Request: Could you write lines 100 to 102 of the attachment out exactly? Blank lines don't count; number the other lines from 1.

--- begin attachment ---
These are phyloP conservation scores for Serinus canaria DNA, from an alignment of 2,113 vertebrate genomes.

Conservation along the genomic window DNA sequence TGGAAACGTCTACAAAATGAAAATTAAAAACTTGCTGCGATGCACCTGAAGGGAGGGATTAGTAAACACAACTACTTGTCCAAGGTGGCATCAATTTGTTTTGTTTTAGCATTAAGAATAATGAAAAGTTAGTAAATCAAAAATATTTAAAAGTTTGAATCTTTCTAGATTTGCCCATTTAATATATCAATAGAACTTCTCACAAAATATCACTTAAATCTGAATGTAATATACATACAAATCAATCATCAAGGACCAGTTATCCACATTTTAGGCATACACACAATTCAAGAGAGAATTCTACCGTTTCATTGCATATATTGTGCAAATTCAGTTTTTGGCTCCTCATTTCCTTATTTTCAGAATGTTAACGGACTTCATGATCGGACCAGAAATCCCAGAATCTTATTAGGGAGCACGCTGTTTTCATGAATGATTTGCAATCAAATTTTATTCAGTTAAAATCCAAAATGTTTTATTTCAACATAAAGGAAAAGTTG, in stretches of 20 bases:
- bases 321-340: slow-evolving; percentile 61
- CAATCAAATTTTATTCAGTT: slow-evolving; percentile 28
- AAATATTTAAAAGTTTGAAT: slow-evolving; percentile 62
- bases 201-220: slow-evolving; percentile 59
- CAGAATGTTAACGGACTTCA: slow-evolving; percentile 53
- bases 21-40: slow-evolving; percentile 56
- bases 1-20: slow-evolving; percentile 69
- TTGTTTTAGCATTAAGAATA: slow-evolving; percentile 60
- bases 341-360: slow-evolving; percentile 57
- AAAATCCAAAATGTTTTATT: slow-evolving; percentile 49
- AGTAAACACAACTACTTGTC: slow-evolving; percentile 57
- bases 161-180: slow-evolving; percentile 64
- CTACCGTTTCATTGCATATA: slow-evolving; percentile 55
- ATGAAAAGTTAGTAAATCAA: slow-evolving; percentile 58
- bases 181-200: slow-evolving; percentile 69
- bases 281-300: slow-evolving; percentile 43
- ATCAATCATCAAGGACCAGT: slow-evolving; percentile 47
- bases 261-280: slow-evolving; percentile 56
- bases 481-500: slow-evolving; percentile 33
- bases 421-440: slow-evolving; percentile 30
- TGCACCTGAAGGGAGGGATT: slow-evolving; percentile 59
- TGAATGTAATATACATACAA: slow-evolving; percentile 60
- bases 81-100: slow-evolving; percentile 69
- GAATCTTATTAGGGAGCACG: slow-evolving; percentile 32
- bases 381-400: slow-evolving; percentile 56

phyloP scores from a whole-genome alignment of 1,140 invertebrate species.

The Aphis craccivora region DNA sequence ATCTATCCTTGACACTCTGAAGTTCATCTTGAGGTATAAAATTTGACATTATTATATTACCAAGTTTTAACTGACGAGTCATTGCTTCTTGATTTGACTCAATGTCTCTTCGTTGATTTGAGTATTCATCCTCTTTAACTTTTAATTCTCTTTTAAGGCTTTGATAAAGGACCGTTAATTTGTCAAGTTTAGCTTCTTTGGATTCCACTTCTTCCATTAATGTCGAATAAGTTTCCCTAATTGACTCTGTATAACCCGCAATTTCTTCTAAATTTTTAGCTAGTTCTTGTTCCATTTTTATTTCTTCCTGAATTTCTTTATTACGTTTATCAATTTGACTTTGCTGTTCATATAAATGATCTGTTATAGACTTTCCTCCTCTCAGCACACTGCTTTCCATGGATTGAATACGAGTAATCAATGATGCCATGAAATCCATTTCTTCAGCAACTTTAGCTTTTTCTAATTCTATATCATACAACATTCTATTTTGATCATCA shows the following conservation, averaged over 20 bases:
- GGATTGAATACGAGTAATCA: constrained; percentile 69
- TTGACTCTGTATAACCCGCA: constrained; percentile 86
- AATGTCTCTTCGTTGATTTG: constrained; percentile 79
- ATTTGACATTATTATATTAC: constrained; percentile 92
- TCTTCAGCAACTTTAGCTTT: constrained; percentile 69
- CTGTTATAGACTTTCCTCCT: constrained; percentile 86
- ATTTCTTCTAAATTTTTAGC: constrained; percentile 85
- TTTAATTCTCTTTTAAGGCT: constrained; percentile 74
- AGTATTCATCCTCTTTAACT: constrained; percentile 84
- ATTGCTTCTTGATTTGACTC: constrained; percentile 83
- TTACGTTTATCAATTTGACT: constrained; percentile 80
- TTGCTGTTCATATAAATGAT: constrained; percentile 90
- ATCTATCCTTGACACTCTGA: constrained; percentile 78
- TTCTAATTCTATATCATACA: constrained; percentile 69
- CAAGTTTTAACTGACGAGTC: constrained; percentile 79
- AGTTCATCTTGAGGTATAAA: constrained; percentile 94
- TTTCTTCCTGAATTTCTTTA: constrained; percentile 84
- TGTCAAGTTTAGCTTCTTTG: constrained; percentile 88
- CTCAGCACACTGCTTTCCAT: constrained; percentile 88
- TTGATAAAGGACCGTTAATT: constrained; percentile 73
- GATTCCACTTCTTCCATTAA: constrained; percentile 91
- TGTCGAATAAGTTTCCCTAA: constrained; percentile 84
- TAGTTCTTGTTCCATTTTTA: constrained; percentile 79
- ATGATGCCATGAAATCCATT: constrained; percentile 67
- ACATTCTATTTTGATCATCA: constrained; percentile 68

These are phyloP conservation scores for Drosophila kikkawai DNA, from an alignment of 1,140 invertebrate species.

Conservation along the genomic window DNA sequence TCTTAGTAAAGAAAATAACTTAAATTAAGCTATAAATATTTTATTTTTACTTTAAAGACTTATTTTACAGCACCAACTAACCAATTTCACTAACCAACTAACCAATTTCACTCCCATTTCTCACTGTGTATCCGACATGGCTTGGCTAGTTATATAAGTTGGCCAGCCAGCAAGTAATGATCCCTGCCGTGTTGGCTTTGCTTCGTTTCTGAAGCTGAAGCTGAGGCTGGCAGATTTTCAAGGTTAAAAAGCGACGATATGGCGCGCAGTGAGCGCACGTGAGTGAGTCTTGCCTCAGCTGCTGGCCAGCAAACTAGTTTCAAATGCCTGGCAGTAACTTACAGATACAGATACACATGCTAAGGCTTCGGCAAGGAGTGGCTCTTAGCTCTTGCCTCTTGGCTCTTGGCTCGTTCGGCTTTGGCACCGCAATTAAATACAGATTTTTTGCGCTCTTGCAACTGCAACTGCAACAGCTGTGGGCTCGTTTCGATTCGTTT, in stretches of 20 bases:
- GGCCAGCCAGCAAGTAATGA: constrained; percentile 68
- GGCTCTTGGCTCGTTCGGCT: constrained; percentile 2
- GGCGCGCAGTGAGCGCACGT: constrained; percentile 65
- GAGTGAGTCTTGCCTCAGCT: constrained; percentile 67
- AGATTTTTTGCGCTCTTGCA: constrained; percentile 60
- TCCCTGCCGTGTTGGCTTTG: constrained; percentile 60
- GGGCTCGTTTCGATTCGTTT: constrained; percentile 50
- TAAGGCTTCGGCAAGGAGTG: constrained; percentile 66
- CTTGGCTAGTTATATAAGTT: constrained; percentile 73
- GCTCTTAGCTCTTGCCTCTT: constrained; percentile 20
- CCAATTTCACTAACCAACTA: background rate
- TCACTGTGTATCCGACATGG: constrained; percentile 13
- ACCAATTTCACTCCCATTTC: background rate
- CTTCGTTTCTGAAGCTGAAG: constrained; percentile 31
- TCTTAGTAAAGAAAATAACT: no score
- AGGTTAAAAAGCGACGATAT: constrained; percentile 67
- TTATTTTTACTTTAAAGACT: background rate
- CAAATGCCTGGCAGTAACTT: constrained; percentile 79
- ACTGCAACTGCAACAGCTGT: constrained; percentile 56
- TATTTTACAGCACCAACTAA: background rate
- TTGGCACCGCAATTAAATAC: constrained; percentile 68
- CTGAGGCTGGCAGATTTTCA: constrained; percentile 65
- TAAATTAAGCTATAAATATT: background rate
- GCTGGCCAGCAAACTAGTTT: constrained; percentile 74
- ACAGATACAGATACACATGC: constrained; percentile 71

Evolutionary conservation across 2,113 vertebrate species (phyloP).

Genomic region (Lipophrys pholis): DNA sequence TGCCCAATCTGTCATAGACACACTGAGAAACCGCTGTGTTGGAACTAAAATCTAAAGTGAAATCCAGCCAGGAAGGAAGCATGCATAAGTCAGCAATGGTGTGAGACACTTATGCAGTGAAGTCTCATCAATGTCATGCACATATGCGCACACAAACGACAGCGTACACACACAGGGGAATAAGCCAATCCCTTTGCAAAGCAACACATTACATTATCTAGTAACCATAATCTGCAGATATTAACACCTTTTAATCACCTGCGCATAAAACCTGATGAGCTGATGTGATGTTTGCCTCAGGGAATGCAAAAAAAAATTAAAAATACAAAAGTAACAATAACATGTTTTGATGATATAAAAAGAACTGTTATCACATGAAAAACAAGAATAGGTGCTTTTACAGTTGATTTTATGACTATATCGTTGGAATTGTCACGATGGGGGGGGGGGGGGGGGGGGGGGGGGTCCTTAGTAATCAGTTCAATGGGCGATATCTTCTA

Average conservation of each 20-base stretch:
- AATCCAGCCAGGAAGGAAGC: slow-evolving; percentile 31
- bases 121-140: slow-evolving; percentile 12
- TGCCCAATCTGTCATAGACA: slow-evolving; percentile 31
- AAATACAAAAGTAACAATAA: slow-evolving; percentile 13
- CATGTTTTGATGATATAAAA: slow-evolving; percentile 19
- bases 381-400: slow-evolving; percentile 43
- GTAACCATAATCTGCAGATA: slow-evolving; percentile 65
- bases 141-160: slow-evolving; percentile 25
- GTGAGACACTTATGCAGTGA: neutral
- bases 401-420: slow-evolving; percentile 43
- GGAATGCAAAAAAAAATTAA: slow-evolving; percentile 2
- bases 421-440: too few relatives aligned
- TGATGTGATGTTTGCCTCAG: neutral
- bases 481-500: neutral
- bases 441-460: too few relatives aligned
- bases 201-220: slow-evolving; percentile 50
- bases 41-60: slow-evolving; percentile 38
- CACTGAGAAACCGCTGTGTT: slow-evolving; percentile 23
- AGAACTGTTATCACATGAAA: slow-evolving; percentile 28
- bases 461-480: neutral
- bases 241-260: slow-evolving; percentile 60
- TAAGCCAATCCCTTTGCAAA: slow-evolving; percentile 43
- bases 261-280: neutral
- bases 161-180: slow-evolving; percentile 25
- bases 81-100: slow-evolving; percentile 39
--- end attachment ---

- bases 201-220: slow-evolving; percentile 50
- bases 41-60: slow-evolving; percentile 38
- CACTGAGAAACCGCTGTGTT: slow-evolving; percentile 23